People don't mind being lied to.

Hot Rod Magazine recently took the not-very-real reality TV stars at Fast N' Loud to task for misrepresenting their "barn find" Pontiacs. Basically the Gas Monkey/Discovery crew says the cars were barn find prototypes that are worth high six figures. The truth according to HRM is that they're production cars(albeit low VIN) that have been in storage and known of for at least a while because they sold a couple years ago for 30k.

I'm not much of a car show guy. And I'm definitely not a Gas Monkey fan, I've got a few friends that have had interactions with Rawlings and confirm that he's a grade A douchebag. While I use to think Americans were just ignorant, now I think they really just don't give a shit. The blowback to HRM for calling GMG out can be summed up in "we know they're lying, so what, it's a TV show I like. Why you gotta hate?"

I mean...it's TV. It's entertainment. But does that give a "reality" show license to routinely fudge numbers and facts? It can have a tangible effect on the vintage/classic car industry, and artificially inflating worth seems to be a pretty shady way to make a buck. I remember the F40 they built(except they didn't, other shops did while they took credit for it they outsourced the work to legit shops). According to a few sources the car was available for 200k, nobody was offering more than 80k, and suddenly Rawlings and his partner claim they buy it for 400k? Then they say they put 300k into it? Then sell it for 700k? Original f40s with clean titles go for 700k. Even a lot of Ferrari guys were like "hey, it's just TV, jacking up the numbers should help our values anyways." But isn't that fraud?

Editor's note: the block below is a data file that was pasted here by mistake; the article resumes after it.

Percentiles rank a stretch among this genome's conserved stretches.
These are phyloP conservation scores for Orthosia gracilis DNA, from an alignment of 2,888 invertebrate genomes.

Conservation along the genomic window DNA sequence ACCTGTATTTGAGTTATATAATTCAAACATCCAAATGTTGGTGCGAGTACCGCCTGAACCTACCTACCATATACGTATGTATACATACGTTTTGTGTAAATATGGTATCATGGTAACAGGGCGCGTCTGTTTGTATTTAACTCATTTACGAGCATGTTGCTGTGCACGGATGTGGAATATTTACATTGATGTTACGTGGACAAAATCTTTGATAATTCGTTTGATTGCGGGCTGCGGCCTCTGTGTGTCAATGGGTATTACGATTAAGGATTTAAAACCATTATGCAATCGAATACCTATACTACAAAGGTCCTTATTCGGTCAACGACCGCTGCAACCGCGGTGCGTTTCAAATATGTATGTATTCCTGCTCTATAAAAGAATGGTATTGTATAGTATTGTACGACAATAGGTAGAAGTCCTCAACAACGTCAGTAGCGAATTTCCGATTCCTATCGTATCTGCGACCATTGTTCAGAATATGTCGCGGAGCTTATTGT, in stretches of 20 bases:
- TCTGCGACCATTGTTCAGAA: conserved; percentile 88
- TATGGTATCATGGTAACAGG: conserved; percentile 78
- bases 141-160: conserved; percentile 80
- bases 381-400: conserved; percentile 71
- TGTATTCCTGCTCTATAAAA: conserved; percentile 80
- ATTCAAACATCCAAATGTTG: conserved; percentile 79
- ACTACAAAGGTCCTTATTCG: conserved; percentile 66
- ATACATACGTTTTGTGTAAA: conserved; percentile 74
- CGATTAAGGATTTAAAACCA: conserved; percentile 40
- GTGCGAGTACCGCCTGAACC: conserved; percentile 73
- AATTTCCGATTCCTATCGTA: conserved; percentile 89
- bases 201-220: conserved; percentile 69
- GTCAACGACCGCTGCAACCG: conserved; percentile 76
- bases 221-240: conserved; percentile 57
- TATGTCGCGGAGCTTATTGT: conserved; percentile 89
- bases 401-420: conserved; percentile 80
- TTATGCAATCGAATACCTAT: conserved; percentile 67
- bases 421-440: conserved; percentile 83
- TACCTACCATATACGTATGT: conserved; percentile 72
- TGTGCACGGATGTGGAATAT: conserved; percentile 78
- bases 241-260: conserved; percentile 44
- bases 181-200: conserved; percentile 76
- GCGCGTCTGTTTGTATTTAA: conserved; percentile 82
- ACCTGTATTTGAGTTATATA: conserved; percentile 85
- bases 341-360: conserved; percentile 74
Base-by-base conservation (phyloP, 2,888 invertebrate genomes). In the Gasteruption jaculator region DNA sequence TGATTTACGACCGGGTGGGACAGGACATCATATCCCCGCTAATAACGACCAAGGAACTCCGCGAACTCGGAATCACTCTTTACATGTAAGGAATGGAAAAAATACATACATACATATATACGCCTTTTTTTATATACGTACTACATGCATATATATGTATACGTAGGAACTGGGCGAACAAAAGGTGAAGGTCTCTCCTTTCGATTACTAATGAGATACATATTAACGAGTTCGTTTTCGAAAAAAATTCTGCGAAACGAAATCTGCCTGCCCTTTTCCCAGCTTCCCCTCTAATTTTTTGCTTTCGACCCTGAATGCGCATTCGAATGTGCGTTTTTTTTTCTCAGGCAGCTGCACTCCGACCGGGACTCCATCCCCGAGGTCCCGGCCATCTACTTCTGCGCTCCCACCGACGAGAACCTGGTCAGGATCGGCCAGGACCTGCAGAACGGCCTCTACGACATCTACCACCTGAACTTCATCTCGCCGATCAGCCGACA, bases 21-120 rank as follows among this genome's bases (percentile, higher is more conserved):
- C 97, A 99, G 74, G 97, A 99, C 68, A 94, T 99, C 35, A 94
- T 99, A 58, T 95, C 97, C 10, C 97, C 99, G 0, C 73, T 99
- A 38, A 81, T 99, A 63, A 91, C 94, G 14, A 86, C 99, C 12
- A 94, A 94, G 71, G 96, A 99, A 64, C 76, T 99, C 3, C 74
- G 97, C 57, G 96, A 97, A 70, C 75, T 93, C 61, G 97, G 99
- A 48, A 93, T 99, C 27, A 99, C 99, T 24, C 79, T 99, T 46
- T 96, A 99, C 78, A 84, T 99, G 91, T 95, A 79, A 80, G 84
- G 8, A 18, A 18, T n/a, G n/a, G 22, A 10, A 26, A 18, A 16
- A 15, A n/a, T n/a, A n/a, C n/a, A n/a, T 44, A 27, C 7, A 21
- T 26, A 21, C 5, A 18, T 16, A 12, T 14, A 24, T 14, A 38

It's just a TV show, I get it. But damn it seems shady and I'm really surprised at how many people give them a free pass based on their popularity. Guess I shouldn't be though.